By Morgan McCormack – [email protected]

After interviews with a majority of the faculty departments, the Joint Faculty Senate (JFS) found the current Common Curriculum was not meeting the needs of the College of St. Benedict and St. John’s University students.

To fix this the JFS created and charged the Common Curriculum Visioning Committee (CCVC) with creating a new Common Curriculum.

“We didn’t think that the Common Curriculum was horrible but we did think we could do better,” Common Curriculum Visioning Committee (CCVC) Co-Chair Emily Esch said. “We heard from faculty and students and other stakeholders that people really wanted a more common experience going through the curriculum and one that was integrated.”

With the new curriculum, the CCVC hopes to create the integrated experience they had heard about.

If voting passes, the curriculum will consist of 11 courses. The courses will include four semester long seminars, which do not reside in any department. Students will be required to take one seminar each year.

The new seminars will each focus on a different value and learning outcome.

“Another thing we thought we could improve upon is our teaching of the Catholic Benedictine tradition, so that shows up in these seminars,” Esch said. “There’s also a race and ethnicity learning outcome and a gender learning outcome and a common good learning outcome.”

The other seven courses are Question or Investigation courses. The new curriculum states that any department could teach any of the seven courses and that each department will be able to decide which of their courses will be part of the Connections Curriculum.

The language requirement for the new curriculum will be identical to the current Common Curriculum.

The final element is a distribution requirement. The details for this requisite are still to be determined.

Although many agree that the Common Curriculum needs to be changed, some believe the new curriculum won’t be beneficial to the students.

“I think that people have put in a lot of work and they have tried to change the Common Curriculum to better suit the needs of students. I think along the way they got caught up in assessments, and I think that they’re trying to force a connection between things instead of letting students explore connections,” St. John’s junior Zack Eichten said. “We want everybody to be able to make these connections across all the disciplines- I agree. I just don’t know if this lack of flexibility will be able to create those connections.”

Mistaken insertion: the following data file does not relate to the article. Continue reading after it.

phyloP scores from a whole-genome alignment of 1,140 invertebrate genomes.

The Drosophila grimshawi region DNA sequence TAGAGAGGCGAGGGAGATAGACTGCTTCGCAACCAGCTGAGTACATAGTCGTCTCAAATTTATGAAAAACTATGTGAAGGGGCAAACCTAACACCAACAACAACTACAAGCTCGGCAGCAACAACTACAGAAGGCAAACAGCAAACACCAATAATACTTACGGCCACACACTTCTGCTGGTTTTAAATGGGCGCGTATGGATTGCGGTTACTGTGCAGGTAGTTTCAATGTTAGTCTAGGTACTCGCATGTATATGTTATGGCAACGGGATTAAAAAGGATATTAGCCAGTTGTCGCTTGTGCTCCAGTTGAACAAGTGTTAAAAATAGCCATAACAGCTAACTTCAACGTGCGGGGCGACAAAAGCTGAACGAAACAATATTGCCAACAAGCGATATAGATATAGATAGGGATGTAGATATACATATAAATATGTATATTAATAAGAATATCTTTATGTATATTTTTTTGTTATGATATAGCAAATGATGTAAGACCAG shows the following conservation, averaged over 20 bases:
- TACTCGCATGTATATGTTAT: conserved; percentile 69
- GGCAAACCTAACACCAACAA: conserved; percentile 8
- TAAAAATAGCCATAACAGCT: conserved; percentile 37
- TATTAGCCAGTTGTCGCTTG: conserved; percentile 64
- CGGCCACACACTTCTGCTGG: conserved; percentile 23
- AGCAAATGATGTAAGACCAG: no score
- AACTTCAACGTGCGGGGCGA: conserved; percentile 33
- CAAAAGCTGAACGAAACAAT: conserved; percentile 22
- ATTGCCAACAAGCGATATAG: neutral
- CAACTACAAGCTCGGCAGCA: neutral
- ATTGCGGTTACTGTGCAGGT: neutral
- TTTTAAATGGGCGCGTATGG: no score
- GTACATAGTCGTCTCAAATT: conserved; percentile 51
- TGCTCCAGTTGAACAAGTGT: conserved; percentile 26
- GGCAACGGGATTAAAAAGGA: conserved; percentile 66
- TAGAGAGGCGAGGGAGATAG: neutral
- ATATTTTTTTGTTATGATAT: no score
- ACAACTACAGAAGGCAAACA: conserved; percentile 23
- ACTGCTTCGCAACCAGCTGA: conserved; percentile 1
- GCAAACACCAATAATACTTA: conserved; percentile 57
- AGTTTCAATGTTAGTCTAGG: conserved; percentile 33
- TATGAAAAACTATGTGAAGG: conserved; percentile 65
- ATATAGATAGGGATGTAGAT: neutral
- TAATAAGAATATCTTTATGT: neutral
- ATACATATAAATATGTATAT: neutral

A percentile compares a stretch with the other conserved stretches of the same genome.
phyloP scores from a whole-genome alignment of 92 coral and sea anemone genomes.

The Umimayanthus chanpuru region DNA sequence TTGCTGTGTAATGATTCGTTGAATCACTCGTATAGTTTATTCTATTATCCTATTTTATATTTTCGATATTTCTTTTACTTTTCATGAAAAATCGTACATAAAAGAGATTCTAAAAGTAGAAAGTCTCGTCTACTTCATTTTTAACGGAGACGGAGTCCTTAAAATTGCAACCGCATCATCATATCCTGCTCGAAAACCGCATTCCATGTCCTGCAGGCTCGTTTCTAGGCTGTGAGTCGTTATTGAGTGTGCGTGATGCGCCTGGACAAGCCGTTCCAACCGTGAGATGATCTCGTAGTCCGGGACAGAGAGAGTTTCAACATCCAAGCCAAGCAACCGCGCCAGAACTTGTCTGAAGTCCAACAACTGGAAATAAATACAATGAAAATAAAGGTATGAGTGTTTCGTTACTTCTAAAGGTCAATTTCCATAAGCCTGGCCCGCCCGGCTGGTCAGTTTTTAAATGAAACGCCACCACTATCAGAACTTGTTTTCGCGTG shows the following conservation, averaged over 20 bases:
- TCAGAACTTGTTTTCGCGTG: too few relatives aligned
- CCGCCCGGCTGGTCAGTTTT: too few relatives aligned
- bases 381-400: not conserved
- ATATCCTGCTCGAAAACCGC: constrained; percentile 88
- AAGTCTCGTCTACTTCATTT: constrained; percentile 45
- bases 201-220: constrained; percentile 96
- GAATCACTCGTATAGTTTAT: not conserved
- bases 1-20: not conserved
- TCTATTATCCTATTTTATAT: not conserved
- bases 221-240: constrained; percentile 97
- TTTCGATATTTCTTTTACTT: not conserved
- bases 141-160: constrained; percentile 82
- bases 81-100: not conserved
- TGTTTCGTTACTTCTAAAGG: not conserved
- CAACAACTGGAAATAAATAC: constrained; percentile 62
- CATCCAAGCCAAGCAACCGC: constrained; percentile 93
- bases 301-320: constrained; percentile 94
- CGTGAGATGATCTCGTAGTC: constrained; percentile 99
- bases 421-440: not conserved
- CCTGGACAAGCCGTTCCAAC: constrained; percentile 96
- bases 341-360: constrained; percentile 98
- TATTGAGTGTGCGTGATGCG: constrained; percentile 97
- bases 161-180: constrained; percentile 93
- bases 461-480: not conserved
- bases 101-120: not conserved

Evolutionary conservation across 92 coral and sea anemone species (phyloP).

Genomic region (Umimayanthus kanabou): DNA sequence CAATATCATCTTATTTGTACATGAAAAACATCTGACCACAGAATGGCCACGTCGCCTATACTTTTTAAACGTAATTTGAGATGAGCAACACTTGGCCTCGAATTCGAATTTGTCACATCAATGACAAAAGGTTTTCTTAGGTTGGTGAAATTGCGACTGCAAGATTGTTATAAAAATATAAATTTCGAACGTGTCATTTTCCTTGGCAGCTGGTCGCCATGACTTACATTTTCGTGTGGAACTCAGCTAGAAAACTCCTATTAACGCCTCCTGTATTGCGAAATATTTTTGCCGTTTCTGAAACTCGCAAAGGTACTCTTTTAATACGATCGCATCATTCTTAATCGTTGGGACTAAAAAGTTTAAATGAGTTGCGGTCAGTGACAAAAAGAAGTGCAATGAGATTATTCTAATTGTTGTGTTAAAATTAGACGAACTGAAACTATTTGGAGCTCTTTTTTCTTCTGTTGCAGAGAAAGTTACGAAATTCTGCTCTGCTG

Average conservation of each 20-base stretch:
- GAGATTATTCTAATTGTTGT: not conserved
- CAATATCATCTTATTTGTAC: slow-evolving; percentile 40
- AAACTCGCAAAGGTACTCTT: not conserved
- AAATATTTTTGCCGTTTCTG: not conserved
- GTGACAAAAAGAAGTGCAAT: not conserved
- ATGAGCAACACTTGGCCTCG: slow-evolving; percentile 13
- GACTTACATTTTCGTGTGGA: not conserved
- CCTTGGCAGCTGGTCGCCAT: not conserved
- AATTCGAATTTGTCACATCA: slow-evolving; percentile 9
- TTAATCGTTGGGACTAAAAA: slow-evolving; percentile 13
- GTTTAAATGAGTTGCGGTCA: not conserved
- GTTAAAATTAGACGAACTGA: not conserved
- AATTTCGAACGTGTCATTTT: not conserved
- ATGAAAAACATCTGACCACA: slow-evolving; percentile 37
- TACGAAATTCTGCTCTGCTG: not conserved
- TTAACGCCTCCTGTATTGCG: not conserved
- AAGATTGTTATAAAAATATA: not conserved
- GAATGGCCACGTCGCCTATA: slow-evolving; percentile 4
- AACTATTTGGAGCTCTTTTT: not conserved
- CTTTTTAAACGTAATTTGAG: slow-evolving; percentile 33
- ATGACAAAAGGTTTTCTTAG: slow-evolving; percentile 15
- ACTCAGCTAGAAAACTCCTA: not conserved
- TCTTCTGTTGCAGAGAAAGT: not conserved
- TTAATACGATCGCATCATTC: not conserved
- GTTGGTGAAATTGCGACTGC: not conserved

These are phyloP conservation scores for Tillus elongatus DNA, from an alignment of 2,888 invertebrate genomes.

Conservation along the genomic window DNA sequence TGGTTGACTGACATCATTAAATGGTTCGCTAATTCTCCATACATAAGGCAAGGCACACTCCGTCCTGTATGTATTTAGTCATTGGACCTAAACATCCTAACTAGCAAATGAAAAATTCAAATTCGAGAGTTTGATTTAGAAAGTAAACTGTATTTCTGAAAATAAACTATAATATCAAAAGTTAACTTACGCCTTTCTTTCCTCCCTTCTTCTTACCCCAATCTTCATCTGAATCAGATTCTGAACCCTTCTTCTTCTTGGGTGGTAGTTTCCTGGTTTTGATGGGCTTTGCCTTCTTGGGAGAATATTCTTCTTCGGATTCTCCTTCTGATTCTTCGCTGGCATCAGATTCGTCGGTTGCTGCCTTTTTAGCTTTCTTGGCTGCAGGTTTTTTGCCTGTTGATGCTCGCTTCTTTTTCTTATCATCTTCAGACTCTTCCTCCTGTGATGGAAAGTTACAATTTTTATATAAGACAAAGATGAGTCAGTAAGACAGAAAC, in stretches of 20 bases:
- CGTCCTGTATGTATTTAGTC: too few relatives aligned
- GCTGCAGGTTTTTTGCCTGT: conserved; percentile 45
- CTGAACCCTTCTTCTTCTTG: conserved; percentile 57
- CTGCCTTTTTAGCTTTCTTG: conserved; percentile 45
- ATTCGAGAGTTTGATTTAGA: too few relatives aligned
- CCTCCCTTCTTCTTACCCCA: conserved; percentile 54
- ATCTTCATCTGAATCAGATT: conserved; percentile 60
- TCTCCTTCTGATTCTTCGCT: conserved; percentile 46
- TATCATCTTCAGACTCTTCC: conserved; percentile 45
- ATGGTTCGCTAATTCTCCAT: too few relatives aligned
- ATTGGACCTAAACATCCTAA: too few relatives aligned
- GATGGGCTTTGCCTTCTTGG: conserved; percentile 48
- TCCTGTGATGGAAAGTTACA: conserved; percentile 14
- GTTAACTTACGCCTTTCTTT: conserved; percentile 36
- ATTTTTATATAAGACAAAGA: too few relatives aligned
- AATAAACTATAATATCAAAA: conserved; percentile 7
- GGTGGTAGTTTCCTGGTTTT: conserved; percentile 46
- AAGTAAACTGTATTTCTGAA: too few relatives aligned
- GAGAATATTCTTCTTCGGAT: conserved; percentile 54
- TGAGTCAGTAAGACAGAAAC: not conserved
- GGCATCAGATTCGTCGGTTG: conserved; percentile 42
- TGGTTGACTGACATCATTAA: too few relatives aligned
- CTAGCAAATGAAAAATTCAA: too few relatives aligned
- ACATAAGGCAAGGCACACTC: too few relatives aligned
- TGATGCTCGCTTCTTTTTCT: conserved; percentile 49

One of the major concerns with the new curriculum is the amount of commitment to required courses and seminars each student must take.

“We go to a small school. Often there’s one class that’s taught once every three years and if you don’t get into that section that’s tough luck,” Eichten said. “A student in the current curriculum could easily do a double major, do the honors program and study abroad and make the most of their experience to get the most out of everything. To change this to the current way they have laid out right now they’d be able to do a major, maybe study abroad, hopefully study abroad, but I think it really limits people’s options as far as structure goes. It’s almost too structured in my opinion.”

For Eichten, not everything about the new curriculum sounds bad, but some things need more clarification.

“If they claim that all these courses could actually be used for everybody’s majors and minors that makes me feel less worried about it,” Eichten said. “But in practice I think that you have a small school with a small number of sections for things, and if I’m not first in my cohort I might end up having to miss the classes that would actually benefit me in my real life.”

On April 11, 2017, the JFS endorsed the new Connections Curriculum that the Common Curriculum Visioning Committee proposed.

Following the endorsement, a voting process began through the Joint Faculty Assembly (JFA).

“There’s a five-day business day voting period that will go until Thursday at 10 a.m.,” Esch said.

If the vote passes, the CCVC will spend the next two years working on the details and implementing the new curriculum. The first class that will follow the curriculum will be the class of 2023.

If the vote does not pass the CCVC will start the process anew.

Due to The Record’s print deadline, the outcome of the Common Curriculum vote was not available at press time. After the vote at 10 a.m. On Thursday, the vote counts were as follows:

Yes: 109; No:114; Abstain: 8. This means the vote did not pass.